"I think it is very clear. Everybody in the last two weeks says there is a war. There is no war; we don't want any war. I think we have a responsibility to the employees that we have; I think we have a responsibility to the fans and to the supporters of Formula 1. We don't want war with anybody - what we want is governance; we want a system that was always in Formula 1; we want a Formula 1 Commission; we want a Concorde Agreement; we want stability; we want to cut costs and make Formula 1 more efficient.

"It is not nice when somebody says that next year Renault will not be in Formula 1 anymore, Toyota is not in Formula 1 anymore and BMW is not in Formula 1 anymore. [The FIA] do not trust these people (the current teams), but in the meantime are trusting Mike Gascoyne, with all respect to Mike Gascoyne, and Mr Campos, with all respect to Mr Campos - yet this bunch of shell companies is putting in entries.

"I think it is very destructive when somebody tells me that Renault next year is not in Formula 1 anymore at a moment [in which] we are negotiating with sponsors. It is destructive for Toyota and everybody as well. We have been in Formula 1 the last 20 years if you are talking about Renault, and Ferrari 60 [years]. What kind of guarantee can these companies that are applying for entry to the championship give you? There is nothing wrong with a new company if it is properly done, but it looks like Brabham is just arriving and the family is fighting already. It is only a shell company. This is very destructive for Formula 1, for the value of our brand and for the show, for the people.

"FOTA wants new teams, no problem, but everybody has to respect the same rules, the same situation. We want Formula 1 with one set of rules, we want Formula 1 with different engines - we want Ferrari engines, we want Renault engines. I don't think we're asking something completely mad. What we want is stability of governance. I don't think it's something which is selfish or cynical. I think FOTA has made incredible steps to help everybody. We are very happy if some new teams want to enjoy Formula 1 under the same conditions, with the same rules.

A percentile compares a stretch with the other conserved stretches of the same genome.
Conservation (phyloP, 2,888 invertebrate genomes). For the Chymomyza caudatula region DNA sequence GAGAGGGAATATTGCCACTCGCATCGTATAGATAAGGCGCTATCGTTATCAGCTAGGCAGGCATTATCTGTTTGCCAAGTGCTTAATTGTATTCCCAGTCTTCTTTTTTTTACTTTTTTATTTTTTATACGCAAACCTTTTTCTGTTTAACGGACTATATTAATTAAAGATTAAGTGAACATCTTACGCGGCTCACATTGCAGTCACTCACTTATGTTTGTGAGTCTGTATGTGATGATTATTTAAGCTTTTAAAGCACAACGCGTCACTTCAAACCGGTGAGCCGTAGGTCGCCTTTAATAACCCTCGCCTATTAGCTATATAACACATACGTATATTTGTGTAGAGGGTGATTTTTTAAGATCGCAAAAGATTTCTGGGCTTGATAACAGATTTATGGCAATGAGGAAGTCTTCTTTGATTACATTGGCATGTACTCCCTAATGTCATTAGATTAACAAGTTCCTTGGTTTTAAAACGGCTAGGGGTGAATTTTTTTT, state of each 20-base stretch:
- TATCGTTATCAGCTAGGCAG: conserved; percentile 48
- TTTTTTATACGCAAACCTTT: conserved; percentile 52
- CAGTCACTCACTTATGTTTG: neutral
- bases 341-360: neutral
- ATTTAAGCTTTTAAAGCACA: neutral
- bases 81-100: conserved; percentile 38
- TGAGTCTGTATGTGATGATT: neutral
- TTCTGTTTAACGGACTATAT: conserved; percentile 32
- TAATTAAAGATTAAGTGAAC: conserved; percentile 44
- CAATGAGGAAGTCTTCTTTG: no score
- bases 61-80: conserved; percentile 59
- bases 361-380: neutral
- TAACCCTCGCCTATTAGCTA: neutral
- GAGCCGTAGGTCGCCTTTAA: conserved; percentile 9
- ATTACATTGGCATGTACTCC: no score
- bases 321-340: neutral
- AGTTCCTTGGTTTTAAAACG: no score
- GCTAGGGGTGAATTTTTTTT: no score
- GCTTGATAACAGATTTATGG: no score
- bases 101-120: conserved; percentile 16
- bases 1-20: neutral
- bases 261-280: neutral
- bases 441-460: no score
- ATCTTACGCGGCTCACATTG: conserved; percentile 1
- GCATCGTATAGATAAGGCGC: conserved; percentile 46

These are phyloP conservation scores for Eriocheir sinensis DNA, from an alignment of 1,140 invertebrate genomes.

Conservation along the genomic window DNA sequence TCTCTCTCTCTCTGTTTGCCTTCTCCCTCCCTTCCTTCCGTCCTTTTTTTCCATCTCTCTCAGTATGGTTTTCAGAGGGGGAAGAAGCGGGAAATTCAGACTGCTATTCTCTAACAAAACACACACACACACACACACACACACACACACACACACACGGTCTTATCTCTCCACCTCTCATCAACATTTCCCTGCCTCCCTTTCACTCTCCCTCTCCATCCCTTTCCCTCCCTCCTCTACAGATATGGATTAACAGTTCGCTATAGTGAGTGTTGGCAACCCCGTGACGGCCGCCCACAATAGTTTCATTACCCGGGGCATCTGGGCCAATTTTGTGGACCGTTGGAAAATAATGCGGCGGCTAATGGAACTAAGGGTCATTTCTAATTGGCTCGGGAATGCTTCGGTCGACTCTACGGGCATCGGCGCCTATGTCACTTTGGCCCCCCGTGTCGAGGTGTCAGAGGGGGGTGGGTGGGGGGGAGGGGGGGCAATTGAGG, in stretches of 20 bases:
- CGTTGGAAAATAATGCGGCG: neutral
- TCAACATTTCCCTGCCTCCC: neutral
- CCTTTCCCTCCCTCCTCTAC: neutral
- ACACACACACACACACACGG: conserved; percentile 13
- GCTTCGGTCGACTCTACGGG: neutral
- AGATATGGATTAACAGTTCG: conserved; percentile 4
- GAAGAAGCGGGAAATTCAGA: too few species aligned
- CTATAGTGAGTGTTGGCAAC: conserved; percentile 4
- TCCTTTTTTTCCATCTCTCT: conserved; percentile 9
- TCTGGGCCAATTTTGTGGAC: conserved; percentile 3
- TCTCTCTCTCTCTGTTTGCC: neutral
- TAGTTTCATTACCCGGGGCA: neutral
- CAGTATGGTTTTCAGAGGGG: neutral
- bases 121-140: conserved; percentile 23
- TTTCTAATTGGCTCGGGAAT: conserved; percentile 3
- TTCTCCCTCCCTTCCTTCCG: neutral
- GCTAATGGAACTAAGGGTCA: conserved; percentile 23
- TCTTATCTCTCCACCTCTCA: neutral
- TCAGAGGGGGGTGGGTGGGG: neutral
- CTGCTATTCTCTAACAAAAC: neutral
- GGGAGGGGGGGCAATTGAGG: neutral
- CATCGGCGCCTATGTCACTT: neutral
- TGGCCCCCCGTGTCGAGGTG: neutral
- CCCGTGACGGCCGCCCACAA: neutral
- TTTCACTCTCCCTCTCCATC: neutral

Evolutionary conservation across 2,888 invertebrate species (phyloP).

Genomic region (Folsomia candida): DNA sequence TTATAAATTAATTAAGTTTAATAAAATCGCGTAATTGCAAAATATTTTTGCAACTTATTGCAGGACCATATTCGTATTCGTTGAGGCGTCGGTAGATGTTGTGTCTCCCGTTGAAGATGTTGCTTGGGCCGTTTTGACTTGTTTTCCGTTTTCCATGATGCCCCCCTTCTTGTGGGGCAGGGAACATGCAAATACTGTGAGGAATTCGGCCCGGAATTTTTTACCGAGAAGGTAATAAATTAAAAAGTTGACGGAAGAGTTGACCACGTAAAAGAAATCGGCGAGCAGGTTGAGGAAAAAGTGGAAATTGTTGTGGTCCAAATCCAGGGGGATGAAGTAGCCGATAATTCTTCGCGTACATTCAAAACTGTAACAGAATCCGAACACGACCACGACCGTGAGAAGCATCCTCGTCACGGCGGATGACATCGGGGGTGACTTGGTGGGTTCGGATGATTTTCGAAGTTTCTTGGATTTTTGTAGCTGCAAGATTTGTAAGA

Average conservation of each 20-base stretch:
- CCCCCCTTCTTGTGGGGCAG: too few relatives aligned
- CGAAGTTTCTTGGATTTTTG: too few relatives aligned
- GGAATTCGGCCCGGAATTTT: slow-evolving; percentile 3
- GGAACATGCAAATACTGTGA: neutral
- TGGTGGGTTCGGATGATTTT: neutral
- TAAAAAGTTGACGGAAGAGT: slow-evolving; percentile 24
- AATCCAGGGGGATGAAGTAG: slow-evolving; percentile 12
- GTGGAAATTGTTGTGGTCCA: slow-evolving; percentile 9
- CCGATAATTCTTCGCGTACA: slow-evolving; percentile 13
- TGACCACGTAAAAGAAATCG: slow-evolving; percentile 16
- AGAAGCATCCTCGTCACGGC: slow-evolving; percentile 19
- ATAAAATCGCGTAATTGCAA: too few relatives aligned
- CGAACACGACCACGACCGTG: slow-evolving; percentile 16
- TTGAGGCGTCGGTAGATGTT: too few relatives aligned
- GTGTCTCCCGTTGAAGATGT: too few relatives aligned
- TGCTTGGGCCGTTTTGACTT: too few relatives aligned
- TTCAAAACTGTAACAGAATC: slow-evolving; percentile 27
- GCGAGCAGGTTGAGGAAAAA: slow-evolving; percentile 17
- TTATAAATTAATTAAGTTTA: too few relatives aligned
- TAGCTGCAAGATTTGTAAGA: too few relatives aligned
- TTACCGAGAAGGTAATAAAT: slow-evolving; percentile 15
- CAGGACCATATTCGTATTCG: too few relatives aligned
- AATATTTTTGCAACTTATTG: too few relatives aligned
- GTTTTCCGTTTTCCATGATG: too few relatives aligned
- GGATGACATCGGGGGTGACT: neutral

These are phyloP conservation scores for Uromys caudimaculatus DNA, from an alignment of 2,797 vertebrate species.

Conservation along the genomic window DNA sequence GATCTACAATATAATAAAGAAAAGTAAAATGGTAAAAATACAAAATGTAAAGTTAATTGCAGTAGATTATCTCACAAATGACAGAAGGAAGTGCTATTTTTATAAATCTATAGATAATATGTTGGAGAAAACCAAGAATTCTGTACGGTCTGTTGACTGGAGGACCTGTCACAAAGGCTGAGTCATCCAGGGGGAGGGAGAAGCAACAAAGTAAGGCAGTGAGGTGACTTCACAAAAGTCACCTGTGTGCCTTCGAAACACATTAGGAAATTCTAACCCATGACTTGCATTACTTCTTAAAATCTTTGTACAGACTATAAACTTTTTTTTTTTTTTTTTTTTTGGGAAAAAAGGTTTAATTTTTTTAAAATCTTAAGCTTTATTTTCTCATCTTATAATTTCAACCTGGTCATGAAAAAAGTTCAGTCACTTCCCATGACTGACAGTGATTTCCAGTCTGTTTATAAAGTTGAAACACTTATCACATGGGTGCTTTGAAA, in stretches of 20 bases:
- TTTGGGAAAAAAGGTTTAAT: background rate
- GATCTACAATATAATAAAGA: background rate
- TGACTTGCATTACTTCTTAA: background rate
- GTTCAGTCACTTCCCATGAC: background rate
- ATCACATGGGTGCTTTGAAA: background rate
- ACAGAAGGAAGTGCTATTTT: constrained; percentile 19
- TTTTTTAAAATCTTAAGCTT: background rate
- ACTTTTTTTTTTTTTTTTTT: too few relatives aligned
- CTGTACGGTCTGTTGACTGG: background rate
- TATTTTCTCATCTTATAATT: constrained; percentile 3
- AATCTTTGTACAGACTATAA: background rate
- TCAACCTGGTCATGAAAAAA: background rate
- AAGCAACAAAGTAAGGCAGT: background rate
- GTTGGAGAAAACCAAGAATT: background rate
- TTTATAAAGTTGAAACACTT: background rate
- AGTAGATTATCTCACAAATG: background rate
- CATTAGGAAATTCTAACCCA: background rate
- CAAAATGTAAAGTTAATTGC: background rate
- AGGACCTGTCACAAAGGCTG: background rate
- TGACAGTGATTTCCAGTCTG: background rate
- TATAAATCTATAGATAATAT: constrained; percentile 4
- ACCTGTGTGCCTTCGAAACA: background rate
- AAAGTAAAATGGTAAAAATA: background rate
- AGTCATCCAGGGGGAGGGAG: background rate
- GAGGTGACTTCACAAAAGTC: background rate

"We want only a healthy Formula 1. We want only to just stay in the business, have a normal governance and work with everybody, with Mr Mosley. We do not want a war with Mr Mosley. Nobody wants a war with anybody. We don't want a war with Mr Ecclestone. We want to have a better Formula One, a better show, better entertainment. For sure we want to make Formula 1 more efficient, and we are working together to achieve that target. What we want to achieve is what is proposed by the federation, but in a different way to achieve it. If there is a war everybody will lose, but we just accept all the bombardments we have day-by-day. We are not at war with anybody.

"For us it's a surprise why it's so difficult - we don't understand why it's so difficult. We want to be in Formula 1. From day one, FOTA was never aggressive with anybody. We just want to participate in the championship, we want to cut costs, we want to have clear rules, we want to have governance [and] we need to make all the decision-setting together for the good of the sport.

"All the time we are forgetting the fans. We have a responsibility to the fans - we never talked about the millions of people watching us, and people do not understand anymore what is going on. There is a lot of confusion now. I don't understand what the problem is. I think some people really don't understand why there is a problem. It's very destructive.

"We're not bluffing, because when you have a responsibility to three or four hundred people, it's not bluffing. These are people who go home and the next day we need to make sure that we have the money to pay their salaries. You're not bluffing when you are putting on the line so many employees. We have to be concerned about that. We have people who have mortgages; we have people who have to send children to school. We are not bluffing. As I say, we don't want any war; we want stability in order to have a long-term Formula 1 engagement. We don't want anything special - we just want stability."